Country Facts and Folklore
By Andy Reddick
The Disowned Clan Migrates to Van Buren County
I have no idea what caused the problem, but recent websites have uncovered the interesting fact that my ancestral lineage roots are from a branch of the Ratcliff(e) family that was disowned and shunned by their Quaker peers.
Family historians before me could never find out much about Job and Tamar Ratcliff, who resided in Indiana, except that they had migrated there from the Carolinas. We were assured only that they were of English descent.
I never really knew why the women of the family (including my grandmother) spelled their name Ratcliffe, while the men usually spelled it Ratcliff. I was delighted to find that the original name was Ratcliffe, with the “e” included.
Thirteen generations of lineage go back to John Ratcliffe (1588-1649) of Chapelhill, Lancashire, England, and his wife Rachel. Through Quaker records, I discovered that their grandson Richard migrated to Talbot County, Maryland sometime prior to 1691.
In Maryland is an interesting twist of family names. Richard’s third son John (born Sept. 15, 1694 in Talbot County, MD) married Sarah Fellows at the Third Haven Monthly Meeting in Talbot County. Although the name is the same, I do not find any connection through the Fellows line of ancestry. (My grandmother, Mary Ratcliffe married Theo Fellows in 1904)
John and Sarah’s son John married Ann Farmer. They lived in the area of Lower Falling Creek in North Carolina. John and Ann had a son Thomas, who was the father of Job Radcliffe (1780-1829). Job married Tamar Davis, born August 3, 1780 and both Job and Tamar died in Indiana.
Job was disowned by the Cane Creek Monthly Meeting of Quakers on November 7, 1801. This explains why Job and his immediate family moved away from his clan and roots, and also why there was no contact or any other information about Job and Tamar’s families. Quakers carry the idea of shunning of disowned members, to precision.
Job and Tamar lived in Kentucky from 1811-1818, returned to North Carolina for a very short time, and ended up in Indiana. Tamar and children John, Thomas, Elias, Jesse and Enos transferred Quaker Church membership from Cane Creek Monthly Meeting to White Water Monthly Meeting near Richmond, Wayne County, Indiana on March 6, 1819 and on December 5 of the same year, transferred to Springfield Monthly Meeting, also in Wayne County. Tamar also had two daughters, Hannah and Mary.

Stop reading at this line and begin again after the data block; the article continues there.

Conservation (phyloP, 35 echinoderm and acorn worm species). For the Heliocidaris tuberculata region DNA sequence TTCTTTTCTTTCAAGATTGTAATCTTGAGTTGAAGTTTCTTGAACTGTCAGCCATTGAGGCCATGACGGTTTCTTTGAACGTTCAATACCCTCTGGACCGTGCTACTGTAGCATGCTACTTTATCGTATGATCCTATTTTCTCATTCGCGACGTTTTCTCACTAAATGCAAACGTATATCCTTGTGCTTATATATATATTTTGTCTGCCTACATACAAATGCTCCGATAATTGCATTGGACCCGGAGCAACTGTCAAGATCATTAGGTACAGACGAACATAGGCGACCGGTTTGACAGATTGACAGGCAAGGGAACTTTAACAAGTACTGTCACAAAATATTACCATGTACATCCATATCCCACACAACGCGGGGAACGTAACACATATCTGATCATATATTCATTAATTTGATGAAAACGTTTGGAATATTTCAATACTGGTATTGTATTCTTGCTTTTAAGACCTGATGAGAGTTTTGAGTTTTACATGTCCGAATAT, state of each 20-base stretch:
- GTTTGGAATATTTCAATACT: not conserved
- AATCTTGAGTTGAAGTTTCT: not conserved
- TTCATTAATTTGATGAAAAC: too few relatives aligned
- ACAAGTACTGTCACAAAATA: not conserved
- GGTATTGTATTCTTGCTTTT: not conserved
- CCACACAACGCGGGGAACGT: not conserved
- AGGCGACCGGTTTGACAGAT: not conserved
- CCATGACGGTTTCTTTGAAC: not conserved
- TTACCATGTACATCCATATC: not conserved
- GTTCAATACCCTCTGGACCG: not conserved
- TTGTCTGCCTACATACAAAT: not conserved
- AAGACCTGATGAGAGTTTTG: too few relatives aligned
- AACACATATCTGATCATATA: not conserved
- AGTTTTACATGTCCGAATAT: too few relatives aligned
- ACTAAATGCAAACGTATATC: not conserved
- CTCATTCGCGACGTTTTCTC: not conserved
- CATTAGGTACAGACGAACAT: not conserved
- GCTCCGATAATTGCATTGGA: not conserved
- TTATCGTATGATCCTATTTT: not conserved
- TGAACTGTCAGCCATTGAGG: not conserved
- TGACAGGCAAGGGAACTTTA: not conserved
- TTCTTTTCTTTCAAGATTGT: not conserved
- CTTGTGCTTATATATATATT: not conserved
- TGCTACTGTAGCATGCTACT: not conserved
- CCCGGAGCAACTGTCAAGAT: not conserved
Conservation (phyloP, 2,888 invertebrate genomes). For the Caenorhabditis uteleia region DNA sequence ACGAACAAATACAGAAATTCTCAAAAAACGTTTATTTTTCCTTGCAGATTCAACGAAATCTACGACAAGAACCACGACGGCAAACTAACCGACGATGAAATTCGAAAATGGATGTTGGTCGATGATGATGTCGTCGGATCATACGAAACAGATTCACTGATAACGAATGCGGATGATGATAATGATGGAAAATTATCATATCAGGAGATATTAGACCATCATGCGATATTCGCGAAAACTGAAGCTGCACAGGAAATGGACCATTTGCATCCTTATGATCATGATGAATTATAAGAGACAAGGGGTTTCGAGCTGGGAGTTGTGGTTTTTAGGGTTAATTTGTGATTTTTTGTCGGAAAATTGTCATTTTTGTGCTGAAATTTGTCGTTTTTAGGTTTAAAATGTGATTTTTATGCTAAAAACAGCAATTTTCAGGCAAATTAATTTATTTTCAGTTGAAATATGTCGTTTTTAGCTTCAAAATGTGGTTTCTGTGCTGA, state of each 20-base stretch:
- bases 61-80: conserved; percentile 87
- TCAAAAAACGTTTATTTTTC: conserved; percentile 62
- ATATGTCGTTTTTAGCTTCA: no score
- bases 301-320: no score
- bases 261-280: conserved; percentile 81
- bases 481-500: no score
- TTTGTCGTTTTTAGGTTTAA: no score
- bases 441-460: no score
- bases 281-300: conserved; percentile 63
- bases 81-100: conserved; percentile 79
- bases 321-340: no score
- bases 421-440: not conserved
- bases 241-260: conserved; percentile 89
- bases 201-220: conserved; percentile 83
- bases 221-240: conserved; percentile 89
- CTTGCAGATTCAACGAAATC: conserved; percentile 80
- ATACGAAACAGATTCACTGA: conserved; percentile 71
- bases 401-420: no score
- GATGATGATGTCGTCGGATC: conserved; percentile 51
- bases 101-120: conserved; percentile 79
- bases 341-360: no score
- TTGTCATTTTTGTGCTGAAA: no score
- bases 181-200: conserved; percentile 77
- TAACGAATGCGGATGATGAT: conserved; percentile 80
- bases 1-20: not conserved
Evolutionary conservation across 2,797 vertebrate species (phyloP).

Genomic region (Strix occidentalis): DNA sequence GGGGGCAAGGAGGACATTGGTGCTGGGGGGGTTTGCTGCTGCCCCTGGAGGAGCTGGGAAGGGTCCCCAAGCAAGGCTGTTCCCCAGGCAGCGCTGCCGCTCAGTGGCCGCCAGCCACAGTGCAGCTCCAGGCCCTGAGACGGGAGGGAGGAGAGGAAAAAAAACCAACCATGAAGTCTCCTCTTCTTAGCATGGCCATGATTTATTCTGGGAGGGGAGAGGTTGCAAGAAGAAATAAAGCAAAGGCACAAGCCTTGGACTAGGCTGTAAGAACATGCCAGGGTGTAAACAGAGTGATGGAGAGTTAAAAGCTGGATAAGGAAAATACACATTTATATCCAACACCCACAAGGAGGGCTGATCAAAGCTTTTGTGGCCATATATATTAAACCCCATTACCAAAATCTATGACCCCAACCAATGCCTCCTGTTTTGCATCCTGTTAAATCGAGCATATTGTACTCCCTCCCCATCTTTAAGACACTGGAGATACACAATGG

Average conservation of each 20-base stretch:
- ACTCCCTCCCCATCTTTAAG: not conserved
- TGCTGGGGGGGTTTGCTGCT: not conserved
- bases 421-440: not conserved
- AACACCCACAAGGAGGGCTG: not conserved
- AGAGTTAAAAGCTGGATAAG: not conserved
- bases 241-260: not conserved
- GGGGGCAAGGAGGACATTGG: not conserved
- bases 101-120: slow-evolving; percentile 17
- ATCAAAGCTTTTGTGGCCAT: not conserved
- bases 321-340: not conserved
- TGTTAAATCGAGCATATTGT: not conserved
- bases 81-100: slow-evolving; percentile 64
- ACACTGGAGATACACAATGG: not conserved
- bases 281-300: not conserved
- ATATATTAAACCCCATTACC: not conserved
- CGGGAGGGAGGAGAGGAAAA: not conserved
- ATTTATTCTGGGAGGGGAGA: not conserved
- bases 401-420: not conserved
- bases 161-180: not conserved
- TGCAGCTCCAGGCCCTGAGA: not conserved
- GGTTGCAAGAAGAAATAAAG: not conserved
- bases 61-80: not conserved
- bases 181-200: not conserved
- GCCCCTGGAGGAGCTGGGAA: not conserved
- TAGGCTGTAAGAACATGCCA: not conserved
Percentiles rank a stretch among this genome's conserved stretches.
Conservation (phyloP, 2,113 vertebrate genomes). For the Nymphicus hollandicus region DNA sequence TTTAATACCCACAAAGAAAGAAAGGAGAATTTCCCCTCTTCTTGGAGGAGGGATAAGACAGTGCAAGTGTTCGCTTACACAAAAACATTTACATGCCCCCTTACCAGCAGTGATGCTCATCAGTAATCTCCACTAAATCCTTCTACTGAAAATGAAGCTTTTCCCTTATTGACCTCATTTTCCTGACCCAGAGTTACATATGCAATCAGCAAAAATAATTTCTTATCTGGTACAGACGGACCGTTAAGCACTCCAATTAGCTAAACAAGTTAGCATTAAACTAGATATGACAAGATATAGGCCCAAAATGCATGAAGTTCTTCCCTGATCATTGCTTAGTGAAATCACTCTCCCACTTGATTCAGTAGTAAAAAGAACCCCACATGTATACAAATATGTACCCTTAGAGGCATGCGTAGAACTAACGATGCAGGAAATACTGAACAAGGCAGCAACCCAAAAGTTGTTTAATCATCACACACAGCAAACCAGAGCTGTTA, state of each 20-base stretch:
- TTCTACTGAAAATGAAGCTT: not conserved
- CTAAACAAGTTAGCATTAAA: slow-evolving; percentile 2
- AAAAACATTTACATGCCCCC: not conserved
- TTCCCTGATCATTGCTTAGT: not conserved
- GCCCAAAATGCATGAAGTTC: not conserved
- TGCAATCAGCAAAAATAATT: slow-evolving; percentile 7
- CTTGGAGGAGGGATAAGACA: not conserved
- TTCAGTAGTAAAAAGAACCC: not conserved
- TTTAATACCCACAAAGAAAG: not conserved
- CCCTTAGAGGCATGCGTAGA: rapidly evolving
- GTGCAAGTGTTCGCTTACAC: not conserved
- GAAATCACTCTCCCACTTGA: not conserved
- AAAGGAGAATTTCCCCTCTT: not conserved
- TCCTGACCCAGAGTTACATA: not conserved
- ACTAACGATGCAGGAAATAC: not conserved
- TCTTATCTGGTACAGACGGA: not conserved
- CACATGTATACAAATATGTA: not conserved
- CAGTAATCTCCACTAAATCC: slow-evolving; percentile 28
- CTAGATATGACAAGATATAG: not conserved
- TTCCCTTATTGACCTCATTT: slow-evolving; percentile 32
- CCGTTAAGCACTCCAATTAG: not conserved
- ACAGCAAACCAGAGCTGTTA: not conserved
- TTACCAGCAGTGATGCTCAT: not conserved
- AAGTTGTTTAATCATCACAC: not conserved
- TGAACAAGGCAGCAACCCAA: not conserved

Job was killed in 1829 when a tree fell on him, driving an axe handle through his abdomen. Job and Tamar were the first family members to drop the “e” from off their name--perhaps to distinguish themselves as separate from the root Ratcliffe family that shunned them.
Job’s son Jesse was my great-great-grandfather. On January 27, 1831 he married Rosanna Cozad in Fairfield, Ohio and the two had 8 sons and 7 daughters, including my great-grandfather Aaron.
According to the newspaper clipping (November 3, 1955) written by descendant Roy Ratcliff of Douds, Jesse was born January 14, 1809 in South Carolina and moved with his family to Indiana in 1819. After their marriage in 1831, Jesse and Rosanna lived for awhile in Fairfield, Ohio and in Noblesville, Indiana.
In 1853, Jesse purchased 320 acres of land under a land patent signed by President Pierce, for $1.25 an acre, located one mile north of Douds Station and adjacent to the west side of Business Corners, in Van Buren County.
In 1860, Jesse and his sons began building a large brick house on the property. Completion of the house was delayed by the Civil War and return of his sons Aaron and Jacob. After Jesse died in 1879, his son Aaron and wife Charlotte moved into the brick house from a log cabin southwest of Leando. The house consisted of three very large rooms on the first floor and three similar rooms on the second. Nearby was a brick two-room milk and wash house, which my great-grandmother used as a summer kitchen.
My grandmother, Mary Ina Ratcliffe, was born in “The Old Brick” on June 16, 1881. The other 7 children were all born in Aaron's log cabin south of the Des Moines River.
Contributed to the Van Buren Co. IAGenWeb Project by Andy Reddick